Queer artist support network Queerdirect gives us some advice on making the art world more inclusive for LGBTQIA+ people
Queer art seems to finally be taking its place in global art institutions. Last year, we saw the Turner Prize steer itself from the conceptualism of Damien Hirst in the 90s to filmmaker Charlotte Prodger’s important interrogations on queer identity. In December, the artist was announced as the winner of the 2019 Turner Prize for Bridgit: a film which explored her coming out in rural Scotland and brought a deeply personal experience into the global art world focus.
While this splash was critical for the progression of queer art, understanding that it exists in a sea of straight art history shows that we still have a long way to go to secure equality in the art world. And how do we ensure that LGBTQIA+ created and inclusive art is progressing authentically without fetishisation from heteronormative institutions? Aiming to drive this movement forward and answer this question is London-based queer artist support network Queerdirect who renegotiates the gallery space as a visible place for such artists. Founded by artists Gaby Sahhar and Lily Cheetah Nicolt in 2017, Queerdirect takes over large cultural institutions with events that create a queer presence, like its recent life drawing class which ran at the Tate Britain alongside the exhibition All Too Human, and replaced heteronormative bodies with LGBTQIA+ ones.
Tonight, January 11, Queerdirect hosts its next event; a spoken word and poetry night at London’s ALMANAC projects in Bermondsey. Ahead of the event, we speak to Sahhar, co-founder of Queerdirect, about how we can authentically make queer artists more visible in the art world.
Gaby Sahhar: I started Queerdirect it in 2017, and co-run it with Lily Cheetah Nicolt. I was working with really talented LGBTQIA+ identifying artist through galleries, institutions, and spaces which I thought were not getting enough recognition or exposure. I also noticed that at the time a lot of LGBTQIA+ events would often exclusively happen during Pride month, but I wanted to create something consistently dedicated to the LGBTQIA+ cause all year long. There was also no dedicated contemporary art space or gallery for LGBTQIA+ arts in the UK.
INSTITUTIONS MUST MOVE WITH THE TIMES
Gaby Sahhar: Culture adapts to our time, it is something that is continuously changing in society. As the spectrum of sexuality and gender are spoken about more in society, today it should be reflected within our cultural institutions. It’s important for these conversations to happen in cultural institutions correctly, and if we can use art to educate, archive, and aid these experiences by looking through alternative lenses, including the queer lens, then we should.
STOP FETISHISING QUEER ARTISTS
Gaby Sahhar: Galleries and museums in the last two years have really picked up on queer artists and curated them into their programme rigorously which is great, but I think institutions need to be careful about how they give visibility to a queer-identifying artist, not just working with someone based on “hype” around them but on the content of their work. Someone who also speaks well for the community they're representing is always important. I think institutions should also have a dedicated queer space for queer arts.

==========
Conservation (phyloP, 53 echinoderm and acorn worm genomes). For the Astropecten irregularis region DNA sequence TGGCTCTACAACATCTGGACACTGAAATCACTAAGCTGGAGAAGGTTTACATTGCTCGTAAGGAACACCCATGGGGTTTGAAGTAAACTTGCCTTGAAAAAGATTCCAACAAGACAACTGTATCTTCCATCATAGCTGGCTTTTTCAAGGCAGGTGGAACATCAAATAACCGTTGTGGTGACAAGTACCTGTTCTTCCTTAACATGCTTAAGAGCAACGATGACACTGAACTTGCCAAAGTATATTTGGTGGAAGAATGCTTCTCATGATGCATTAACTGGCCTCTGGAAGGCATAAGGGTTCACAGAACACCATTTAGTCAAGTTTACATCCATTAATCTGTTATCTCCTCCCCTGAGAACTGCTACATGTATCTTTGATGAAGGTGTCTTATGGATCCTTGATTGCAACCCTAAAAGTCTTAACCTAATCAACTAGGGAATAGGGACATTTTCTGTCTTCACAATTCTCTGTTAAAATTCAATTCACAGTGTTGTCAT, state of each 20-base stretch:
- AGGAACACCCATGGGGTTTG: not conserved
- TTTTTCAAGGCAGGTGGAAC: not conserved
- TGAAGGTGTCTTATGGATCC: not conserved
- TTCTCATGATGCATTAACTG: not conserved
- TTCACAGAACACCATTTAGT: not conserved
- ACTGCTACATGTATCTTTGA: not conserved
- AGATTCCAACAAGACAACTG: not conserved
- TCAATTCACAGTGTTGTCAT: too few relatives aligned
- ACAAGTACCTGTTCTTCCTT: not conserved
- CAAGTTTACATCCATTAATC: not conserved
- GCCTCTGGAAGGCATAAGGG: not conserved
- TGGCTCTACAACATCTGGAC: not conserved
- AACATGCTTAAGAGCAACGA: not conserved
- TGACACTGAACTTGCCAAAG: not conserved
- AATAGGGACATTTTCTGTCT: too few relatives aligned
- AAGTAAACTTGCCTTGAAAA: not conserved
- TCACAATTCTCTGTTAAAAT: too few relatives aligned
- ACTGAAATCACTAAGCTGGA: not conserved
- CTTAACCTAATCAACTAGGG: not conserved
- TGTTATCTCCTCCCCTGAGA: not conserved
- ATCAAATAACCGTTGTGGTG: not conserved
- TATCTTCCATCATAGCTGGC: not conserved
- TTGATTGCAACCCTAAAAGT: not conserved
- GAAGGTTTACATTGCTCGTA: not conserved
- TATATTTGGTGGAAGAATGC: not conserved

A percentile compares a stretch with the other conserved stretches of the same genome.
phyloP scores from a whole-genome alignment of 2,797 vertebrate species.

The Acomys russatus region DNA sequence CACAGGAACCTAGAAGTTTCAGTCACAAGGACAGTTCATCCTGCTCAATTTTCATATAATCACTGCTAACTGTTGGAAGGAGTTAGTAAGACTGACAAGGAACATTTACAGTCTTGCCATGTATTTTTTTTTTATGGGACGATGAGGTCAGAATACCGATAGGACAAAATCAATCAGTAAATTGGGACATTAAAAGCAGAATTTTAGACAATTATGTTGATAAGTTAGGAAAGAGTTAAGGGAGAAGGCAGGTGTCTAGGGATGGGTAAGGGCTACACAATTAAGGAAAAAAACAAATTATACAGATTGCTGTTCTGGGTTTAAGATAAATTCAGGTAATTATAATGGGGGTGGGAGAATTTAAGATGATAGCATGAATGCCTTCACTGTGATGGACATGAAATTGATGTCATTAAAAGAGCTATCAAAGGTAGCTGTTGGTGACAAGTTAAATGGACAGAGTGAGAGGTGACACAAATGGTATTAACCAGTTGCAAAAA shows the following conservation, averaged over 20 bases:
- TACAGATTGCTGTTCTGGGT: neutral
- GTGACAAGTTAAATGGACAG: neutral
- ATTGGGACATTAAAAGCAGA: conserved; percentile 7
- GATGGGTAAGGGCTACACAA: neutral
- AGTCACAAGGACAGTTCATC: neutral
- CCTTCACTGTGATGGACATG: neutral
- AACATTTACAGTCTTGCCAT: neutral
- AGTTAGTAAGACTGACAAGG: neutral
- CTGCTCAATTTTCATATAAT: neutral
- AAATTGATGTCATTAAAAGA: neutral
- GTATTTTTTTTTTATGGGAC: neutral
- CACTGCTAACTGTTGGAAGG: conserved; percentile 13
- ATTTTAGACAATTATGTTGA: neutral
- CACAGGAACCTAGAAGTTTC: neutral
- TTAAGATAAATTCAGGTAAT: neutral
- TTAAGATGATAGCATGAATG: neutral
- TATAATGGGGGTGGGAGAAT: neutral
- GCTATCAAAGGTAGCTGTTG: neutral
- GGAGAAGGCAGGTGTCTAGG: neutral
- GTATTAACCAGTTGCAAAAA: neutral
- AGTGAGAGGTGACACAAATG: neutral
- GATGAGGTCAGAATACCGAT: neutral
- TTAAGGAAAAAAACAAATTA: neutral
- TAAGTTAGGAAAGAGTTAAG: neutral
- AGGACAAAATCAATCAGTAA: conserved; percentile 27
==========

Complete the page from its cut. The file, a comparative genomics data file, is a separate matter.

HIRE MORE QUEER PROFESSIONALS
Gaby Sahhar: We also feel that institutions should mirror the aspects of queer cultural and political history where LGBTQIA+ people have collaborated and supported one another as a marginalised community. We would like to see institutions employ more LGBTQIA+ people as permanent staff, curators, programmers, and in more senior positions at the top of cultural institutions.
BE ACTIVE, HOST EVENTS
Gaby Sahhar: We’ve had so many great events this year it’s hard to single out one. But our favourite project was our one-month-long queer life drawing course at Tate Britain in response to the All Too Human exhibition. Everyone on the course identified as LGBTQIA+ and the ages ranged from 16 – 60. Together we would engage in group discussions, challenging ideas around representations of queer bodies in institutions, and we would purposely misinterpret artworks in Tate’s collection to be read as queer. We did this through recreating artworks through life modelling, props, and bridging the gap between current topics of conversation in the LGBTQIA+ community. For our next event, we have partnered up with ALMANAC projects in Bermondsey, who approached us to curate a spoken word performance night in the current exhibition by Adam Christensen, who is a transvestite performance musician. The night will focus on Chloe Filani, Danielle Brathwaite-Shirley, rkss (Robin Buckley), with no overarching theme other than focusing on the three individual’s art practises as performers, poets, and DJs.
TAKE INSPIRATION FROM QUEER ART, PAST AND PRESENT
Gaby Sahhar: We are really inspired by our peers. Our network, our friends, anyone who is trying to push forward the LGBTQIA+ narrative in a subversive way. We are also inspired by thinkers and writers such as Judith Butler, Audre Lorde, Susan Sontag, Octavia E Butler, and Hannah Black. Another big inspiration for us in nightlife. We go out a lot and that's often how we meet the artists we work with. We are really inspired by the architecture of the city and how LGBTQIA+ people often form their own culture and spaces within that architecture.